Hotaru Beam is a Nikoli puzzle in which the aim of the game is to connect the circles on the grid through a single, continuous network. It's a very straight forward puzzle, but depending on the hints that are given it can take a while to figure out the right solution.

Hotaru Beam can be played on any sized grid, but the bigger the grid the more difficult the game becomes, assuming you increase the amount of circles with the size of the grid of course.

The rules are as follows:

- All circles have to be connected through a single network.

- The beam (line) coming from a circle can only start from the little circle on one of its sides.

- The network of beams cannot branch out and cannot cross itself.

- The numbers in the circles indicate how many turns the beam will make to get to the next circle.

- Turning at a corner because there's nowhere else to go still counts as a turn.

- A circle's beam will only end in the side of another circle that doesn't have a beam 'projector' (little circle).

As mentioned, Hotaru Beam is a straight forward puzzle. With a little deduction work you can often figure out the solution in a handful of minute, depending on the difficulty of the specific puzzle of course.

In terms of finding a solution it's always easiest to start with any circle that has the number 0 in it. It will go straight and thus connect to the next circle. This immediately eliminates other paths that could've crossed this one, but since crossing paths isn't allowed those options are no longer available.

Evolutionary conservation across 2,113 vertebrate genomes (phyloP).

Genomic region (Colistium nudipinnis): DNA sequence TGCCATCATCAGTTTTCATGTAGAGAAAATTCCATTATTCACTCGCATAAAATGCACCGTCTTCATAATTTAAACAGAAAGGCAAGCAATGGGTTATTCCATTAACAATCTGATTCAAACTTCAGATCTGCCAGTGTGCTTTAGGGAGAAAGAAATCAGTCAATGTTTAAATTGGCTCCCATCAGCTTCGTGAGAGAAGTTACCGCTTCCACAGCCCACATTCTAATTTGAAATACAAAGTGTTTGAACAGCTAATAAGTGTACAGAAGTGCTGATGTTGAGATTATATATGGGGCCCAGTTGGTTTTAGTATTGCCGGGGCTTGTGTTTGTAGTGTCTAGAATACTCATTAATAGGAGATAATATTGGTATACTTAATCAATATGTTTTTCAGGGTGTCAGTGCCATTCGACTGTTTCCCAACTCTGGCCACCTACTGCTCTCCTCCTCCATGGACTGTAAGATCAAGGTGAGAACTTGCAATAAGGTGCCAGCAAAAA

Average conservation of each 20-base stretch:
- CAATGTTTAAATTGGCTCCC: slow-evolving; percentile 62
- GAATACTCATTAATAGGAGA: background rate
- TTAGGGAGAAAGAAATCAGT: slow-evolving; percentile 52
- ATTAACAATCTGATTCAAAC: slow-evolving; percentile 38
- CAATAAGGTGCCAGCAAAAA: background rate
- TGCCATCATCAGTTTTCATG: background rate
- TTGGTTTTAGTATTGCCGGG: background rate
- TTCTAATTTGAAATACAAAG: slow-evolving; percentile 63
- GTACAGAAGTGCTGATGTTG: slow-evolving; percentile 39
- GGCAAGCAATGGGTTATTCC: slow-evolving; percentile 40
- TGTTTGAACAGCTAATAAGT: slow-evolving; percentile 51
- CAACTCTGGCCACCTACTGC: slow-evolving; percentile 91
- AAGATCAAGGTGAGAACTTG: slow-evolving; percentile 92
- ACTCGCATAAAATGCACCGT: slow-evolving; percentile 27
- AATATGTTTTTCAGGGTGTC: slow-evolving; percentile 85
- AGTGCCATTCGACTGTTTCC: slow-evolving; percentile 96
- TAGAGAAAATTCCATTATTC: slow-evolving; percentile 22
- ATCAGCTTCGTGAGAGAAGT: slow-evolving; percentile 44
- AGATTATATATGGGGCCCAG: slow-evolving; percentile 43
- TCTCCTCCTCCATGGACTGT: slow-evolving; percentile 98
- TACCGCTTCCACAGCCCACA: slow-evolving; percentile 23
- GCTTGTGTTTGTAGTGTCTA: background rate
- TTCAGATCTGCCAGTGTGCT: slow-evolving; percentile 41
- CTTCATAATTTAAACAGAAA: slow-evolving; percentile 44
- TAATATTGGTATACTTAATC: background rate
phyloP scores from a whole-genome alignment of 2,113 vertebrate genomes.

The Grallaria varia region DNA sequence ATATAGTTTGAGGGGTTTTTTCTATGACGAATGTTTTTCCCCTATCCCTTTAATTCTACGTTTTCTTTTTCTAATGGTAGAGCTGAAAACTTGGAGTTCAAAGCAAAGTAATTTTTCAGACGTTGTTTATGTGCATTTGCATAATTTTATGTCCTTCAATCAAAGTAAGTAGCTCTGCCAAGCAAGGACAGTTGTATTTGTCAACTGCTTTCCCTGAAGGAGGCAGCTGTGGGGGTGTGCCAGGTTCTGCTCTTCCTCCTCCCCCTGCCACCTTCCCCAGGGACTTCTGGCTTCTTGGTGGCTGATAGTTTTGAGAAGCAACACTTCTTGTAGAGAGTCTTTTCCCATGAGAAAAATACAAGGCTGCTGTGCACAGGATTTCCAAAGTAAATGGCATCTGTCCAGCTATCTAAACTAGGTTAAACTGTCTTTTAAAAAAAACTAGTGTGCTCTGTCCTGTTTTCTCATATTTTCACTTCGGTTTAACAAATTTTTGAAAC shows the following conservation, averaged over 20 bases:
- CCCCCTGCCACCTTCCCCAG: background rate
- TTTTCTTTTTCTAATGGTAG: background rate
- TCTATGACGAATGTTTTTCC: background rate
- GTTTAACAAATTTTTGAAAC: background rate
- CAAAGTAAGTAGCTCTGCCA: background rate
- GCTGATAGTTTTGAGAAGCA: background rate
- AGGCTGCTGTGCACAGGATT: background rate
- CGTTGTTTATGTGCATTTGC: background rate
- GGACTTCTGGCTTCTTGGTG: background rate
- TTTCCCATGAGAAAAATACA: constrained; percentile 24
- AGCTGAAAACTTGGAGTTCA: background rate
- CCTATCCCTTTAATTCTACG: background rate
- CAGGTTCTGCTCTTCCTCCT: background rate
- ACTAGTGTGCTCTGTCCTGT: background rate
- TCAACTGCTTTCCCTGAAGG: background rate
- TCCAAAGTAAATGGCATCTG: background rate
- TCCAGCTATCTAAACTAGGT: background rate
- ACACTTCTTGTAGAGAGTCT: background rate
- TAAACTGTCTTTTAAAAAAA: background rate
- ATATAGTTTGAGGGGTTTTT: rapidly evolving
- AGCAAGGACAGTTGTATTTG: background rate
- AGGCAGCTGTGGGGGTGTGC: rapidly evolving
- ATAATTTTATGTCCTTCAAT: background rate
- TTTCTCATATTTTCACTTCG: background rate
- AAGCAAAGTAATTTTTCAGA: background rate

If there are no circles with 0's the next best thing is usually to find circles which are enclosed by other circles, meaning they have few ways to go before hitting another circle with their beams. However, simply tracing all possible routes for any a couple of circles and seeing if any of them could work together is often enough to reach the solution of that puzzle.

Hotaru Beam's a fun, but relatively straight forward puzzle to convert to an RPG setting. There are beams of some sort and there are elements these beams have to reach. So, those beams could be light sources, cosmic energy beams, a death ray that needs to be send back to itself, or perhaps a simple flow of water that needs to reach every house in the village.

For my example I went with an energy beam of sorts. My character is faced with a room of beacons. One of them has already been activated, which in turn gives the one it shoots power to activate as well. She's also been given mirrors, number clues and the instructions on how to solve a Hotaru Beam puzzle.

All my character has to do is put mirrors on the places where the beam has to turn a corner and direct it to the right beacon in the sequence. Once the entire sequence has been completed she'll be free to progress through a secret door that'll open up.

Should she fail to find the solution or if she crosses the beams at any point by activating a beacon too soon, she'll fail the puzzle and not be granted access to the secret door, which means no loot. The story will still progress of course, the solution to a puzzle shouldn't stand in the way of this.

There are plenty of ways to adapt Hotaru Beam, and they can be incredibly varied too. Some puzzles tend to be more suited for certain settings, like a futuristic one, but Hotaru Beam can usually be applied to all settings.